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December 19th, 2008
Recipe Corner: The Toll House Cookie

Mercury Food Writer

It’s hard to believe that 75 years ago, no one had tasted a chocolate chip cookie. The recipe was created in 1937 by Ruth Graves Wakefield at her restaurant in Massachusetts called The Toll House. She was born on June 17, a date that should probably be a national holiday because it’s hard to think of something more truly American than this most popular of all cookies.

Even more astonishing is that Ruth really invented the chocolate chip, although it was purely by accident. She needed baking chocolate for a cookie recipe, was out of it and used a chopped up bar of semi-sweet Nestlé chocolate instead. She hoped the pieces would melt into the batter as it baked. They didn’t, which proved to be a happy accident. The recipe was so popular that Nestlé started making the chocolate into chips.

Nestlé and Wakefield had an agreement to publish the Toll House recipe on bags of chocolate chips (this is still upheld today). Ever since then, folks have been making their own versions.

Wakefield’s original recipe, printed in her book, The Toll House Cookbook, says to dissolve a teaspoon of baking soda in a teaspoon of hot water, and she further mentions to let the dough sit in the refrigerator overnight before baking. She suggests rolling the dough into small balls, then pressing them down on the cookie sheet with the fingers. She tells us that the recipe (with the ¾ cups of brown and white sugar and the 2 ¼ cups of flour-the familiar ratio) makes 100 cookies! So she made a cookie a bit smaller than most cooks do when following the recipe today.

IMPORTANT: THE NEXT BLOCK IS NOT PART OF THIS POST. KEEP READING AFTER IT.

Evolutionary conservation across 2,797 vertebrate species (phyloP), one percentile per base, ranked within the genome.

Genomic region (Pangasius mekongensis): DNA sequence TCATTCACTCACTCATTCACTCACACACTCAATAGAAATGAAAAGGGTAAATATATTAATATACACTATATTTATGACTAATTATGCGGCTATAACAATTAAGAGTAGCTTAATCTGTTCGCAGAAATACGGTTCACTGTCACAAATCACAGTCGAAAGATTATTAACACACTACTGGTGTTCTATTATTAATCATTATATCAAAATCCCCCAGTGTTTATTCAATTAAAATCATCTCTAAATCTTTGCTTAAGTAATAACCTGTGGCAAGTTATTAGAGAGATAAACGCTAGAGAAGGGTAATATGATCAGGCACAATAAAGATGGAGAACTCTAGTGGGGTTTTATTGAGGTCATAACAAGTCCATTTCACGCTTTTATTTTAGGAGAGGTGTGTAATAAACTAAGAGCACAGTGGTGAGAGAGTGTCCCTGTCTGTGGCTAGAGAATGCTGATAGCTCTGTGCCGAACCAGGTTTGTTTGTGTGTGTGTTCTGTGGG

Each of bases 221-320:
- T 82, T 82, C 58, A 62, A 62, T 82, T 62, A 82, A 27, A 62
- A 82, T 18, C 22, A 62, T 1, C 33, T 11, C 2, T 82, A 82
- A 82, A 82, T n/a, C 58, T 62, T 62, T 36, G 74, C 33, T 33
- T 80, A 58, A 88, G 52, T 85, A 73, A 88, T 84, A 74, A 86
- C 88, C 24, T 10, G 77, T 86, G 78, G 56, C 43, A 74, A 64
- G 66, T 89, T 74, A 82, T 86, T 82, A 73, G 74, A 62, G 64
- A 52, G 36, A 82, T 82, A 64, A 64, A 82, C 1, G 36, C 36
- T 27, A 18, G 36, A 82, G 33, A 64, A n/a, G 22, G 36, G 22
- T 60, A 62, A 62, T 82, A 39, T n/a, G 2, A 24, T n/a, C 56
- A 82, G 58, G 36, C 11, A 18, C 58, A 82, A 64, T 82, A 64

There are many kinds of chips and nuts that work well in Wakefield’s recipe, not to mention other candy treats like M&Ms, Sno-caps and Raisinettes. I like a ½ cup to a full cup of pine nuts added to my chocolate chip cookies, when I can afford them. I only use one stick of butter (or margarine) in my chocolate chip cookies and use a ½ cup of cooking oil to replace the second stick.

Many cooks say that the addition of a tablespoon or two of whole milk makes a more tender cookie and, while I’ve never tried it, I know that whole milk is the secret to making a good baking powder biscuit, so it may stand to reason that it will improve a cookie.

A recipe for a baked good calling for baking soda, to my way of thinking, needs the addition of an equal amount of cream of tartar. If it is not present in the list of ingredients in a recipe, I add it. When I’m out of cream of tartar (which happens a lot) I use white vinegar instead. Whenever a recipe calls for cream of tartar, the same amount of white vinegar will do just as well.

I like the taste of the plain basic caramel refrigerator cookie that is an heir of Wakefield’s recipe and I usually split the finished dough in half, keeping one part plain and the other part augmented with a cup and a half of chocolate chips. I admit that I originally did this because I didn’t have enough chips for a whole batch, but I have come to do this as custom now. The plain cookies make an excellent “dunker,” to use an old phrase.